Because medical training is not structured to teach management or business skills, hospitals will have to take the lead in creating training and career paths for the physician executives they will need in a value-driven era of health care delivery.    Hospitals that can consistently identify, nurture and recruit physician executives will have the best chance of finding the “pot at the end of the rainbow” in a post fee-for-service world.

Michael N. Sills is Vice President, Baylor Quality Alliance Partner, Cardiology Consultants of Texas Baylor HealthCare System. James Merritt is co-founder of Merritt Hawkins, a national physician search and consulting firm and a company of AMN Healthcare.  

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  • cynholt

    Just what we need, more layers of management to manage physicians! This
    has happened to nursing, now it’s gonna happen to medicine as well. Tell me, how
    is this gonna do anything but cause healthcare costs to go up even further?

    We all know that administrative costs are the primary and overarching reason why health costs are spiraling out of control, and physician executives, as do nurse executives, clearly fall under the category of administrative costs — whether they are on the provider side or the insurer side of things.

  • http://www.facebook.com/people/Prakash-Sanzgiri/100001120077625 Prakash Sanzgiri

    The issue of Physician – Hospital interaction and co-operation can never be resolved as there is a dicotomy of thought processes. Physicians are trained to focus on patient care which hospital management focusses on bottom–line , top-line and thereafter patient welfare. The two thought processes are divergent and many a times at cross purposes. I wonder if there is any solution to this issue. If the physician starts thinking like an administrator he can never be patient friendly. If an administrator starts thinking like a physician the hospitals will be financially ruined !!!!!!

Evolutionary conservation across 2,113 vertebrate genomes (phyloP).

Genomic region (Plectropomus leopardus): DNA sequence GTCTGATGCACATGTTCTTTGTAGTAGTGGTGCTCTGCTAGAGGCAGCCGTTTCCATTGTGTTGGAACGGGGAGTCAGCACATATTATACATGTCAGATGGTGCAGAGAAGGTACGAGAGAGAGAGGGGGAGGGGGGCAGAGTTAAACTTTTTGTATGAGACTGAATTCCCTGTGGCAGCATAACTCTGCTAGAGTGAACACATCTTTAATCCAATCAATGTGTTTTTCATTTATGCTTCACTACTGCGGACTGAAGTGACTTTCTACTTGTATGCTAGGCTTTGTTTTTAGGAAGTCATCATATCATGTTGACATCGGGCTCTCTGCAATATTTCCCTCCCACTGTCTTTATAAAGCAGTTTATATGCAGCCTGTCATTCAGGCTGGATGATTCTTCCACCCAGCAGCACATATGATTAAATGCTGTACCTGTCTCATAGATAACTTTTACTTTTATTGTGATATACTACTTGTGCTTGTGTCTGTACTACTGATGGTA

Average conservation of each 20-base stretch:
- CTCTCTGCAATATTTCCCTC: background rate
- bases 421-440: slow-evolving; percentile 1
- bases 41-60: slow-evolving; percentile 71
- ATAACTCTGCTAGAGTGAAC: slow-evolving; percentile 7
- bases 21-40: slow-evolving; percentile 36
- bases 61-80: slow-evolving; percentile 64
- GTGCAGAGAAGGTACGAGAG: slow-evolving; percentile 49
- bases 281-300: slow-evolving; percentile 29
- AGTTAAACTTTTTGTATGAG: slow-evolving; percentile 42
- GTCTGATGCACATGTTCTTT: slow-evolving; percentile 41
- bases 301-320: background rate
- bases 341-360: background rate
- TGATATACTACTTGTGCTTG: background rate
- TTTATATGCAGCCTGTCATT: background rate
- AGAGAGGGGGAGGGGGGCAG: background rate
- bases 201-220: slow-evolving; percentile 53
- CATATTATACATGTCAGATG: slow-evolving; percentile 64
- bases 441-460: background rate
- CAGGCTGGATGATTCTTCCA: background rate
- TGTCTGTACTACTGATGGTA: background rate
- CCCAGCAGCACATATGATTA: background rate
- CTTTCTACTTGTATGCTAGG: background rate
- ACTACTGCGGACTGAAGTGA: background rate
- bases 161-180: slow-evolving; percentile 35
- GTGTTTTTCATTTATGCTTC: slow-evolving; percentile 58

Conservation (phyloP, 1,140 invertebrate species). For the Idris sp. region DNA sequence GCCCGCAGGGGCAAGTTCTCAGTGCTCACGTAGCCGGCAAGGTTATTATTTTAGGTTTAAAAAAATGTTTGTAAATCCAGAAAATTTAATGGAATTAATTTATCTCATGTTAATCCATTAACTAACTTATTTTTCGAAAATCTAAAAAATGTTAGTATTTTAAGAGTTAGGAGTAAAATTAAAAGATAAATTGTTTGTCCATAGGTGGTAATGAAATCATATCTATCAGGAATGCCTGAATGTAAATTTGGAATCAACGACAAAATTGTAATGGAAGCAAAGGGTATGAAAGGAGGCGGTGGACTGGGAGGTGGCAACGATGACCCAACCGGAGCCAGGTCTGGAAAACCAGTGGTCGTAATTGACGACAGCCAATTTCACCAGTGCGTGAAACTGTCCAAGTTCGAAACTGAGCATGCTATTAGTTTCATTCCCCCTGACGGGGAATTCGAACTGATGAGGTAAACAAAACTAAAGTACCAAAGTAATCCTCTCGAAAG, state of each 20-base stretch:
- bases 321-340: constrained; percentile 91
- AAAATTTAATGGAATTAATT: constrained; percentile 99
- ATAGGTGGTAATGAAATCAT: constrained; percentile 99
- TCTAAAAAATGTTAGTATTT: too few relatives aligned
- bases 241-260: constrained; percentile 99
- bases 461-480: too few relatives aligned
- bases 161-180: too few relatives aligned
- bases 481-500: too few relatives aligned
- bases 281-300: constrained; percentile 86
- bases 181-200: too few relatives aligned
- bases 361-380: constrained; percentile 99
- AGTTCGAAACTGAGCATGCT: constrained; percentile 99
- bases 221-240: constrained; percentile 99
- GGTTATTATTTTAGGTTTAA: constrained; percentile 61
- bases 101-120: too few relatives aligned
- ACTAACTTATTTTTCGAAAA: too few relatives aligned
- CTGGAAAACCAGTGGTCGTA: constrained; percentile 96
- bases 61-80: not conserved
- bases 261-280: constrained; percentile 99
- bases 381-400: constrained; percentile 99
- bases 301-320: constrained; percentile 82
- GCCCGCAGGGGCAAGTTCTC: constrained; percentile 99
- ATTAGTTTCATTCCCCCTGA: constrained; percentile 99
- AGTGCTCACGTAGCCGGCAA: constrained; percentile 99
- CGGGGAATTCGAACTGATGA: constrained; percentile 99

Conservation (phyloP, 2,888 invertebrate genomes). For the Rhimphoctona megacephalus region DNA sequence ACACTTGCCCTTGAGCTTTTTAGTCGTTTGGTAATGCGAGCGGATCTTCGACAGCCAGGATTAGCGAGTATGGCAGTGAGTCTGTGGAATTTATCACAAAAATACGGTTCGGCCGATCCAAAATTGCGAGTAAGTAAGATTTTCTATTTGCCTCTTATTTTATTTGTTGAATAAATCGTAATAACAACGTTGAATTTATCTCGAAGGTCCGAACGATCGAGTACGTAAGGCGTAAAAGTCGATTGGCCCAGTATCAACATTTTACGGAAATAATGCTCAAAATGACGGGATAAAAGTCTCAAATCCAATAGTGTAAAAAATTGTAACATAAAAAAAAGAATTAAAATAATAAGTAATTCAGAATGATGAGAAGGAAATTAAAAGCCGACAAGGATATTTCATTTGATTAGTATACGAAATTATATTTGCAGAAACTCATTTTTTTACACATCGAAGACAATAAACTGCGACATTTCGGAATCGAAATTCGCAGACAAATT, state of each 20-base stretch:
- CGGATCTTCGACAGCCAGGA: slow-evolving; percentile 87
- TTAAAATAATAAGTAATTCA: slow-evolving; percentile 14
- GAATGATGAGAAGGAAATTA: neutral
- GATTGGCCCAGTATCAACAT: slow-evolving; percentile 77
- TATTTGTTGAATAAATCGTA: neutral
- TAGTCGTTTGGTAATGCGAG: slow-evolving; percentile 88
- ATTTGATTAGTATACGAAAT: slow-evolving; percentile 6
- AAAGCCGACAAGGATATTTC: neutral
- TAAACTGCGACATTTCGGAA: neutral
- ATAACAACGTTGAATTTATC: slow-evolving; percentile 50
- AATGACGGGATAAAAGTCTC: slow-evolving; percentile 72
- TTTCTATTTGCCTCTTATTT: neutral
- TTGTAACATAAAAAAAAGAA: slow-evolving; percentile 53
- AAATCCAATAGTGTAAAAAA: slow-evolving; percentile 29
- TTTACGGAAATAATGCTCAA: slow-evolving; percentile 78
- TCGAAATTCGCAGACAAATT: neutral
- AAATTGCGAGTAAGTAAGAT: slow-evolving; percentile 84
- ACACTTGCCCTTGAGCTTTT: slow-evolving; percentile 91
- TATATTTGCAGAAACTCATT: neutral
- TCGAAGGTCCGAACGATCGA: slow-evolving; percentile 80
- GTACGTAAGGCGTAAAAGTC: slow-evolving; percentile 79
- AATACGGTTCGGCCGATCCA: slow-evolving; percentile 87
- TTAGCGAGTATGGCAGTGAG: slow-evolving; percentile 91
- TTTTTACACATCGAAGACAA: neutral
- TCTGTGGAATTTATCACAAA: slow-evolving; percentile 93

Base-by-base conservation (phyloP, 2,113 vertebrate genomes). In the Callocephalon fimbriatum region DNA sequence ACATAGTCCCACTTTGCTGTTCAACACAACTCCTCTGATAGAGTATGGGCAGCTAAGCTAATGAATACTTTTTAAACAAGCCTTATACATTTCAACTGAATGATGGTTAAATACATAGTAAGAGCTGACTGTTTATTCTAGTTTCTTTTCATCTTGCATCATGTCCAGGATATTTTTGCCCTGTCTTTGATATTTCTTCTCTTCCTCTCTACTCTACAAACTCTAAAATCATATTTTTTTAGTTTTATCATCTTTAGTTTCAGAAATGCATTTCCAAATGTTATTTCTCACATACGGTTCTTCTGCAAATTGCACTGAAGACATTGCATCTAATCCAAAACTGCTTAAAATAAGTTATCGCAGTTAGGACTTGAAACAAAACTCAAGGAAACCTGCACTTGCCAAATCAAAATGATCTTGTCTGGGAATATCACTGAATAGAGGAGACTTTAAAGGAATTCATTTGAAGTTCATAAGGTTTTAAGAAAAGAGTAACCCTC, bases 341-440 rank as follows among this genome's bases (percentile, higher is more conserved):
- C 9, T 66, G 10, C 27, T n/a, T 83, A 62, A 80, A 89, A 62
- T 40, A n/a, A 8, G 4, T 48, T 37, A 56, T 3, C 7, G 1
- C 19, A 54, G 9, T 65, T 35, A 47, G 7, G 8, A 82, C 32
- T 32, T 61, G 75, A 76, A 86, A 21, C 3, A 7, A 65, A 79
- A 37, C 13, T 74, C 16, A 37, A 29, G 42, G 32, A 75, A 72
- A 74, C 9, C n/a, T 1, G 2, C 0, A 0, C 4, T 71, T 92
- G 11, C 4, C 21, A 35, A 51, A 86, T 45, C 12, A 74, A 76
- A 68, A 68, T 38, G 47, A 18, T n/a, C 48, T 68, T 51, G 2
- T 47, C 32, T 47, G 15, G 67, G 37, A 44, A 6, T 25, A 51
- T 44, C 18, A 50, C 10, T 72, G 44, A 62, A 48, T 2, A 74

• MarylandMD

    Everybody talks a good game when it comes to promoting “quality.” Where the rubber meets the road is what metrics you come up with and the details of how you measure them.

    Is just checking an A1c a measure of a “quality” physician, and if so, how often? Every 6 months? Every 12 months? Do you measure for all patients or just the patients who come in for visits? If you measure for all patients, how do you know the ones who don’t come in are still your patients? Do you measure “quality” by average A1c for all patients, or the proportion of patients below a threshold? If you use a threshold, what A1c do you use: 7? 8? 9?? If you do use a threshold “quality” measure, is the “highest quality” provider the one who does the best he can with a challenging population, or is it the one who gets rid of all the more challenging patients? What if the patient is seeing an endocrinologist instead of the PCP for their diabetes, does the PCP still get penalized for that patient’s poor control? The further you progress into hammering out all the details of a “quality” measure, the further you get from the concept of “quality.” And get this: diabetes is probably the *easiest* condition for which you can determine a metric! Anybody for a metric for hypertension? obesity? CHF?

    Maybe the reason many physician executives have trouble basing much of compensation on “quality” is they don’t have enough good metrics that they can use!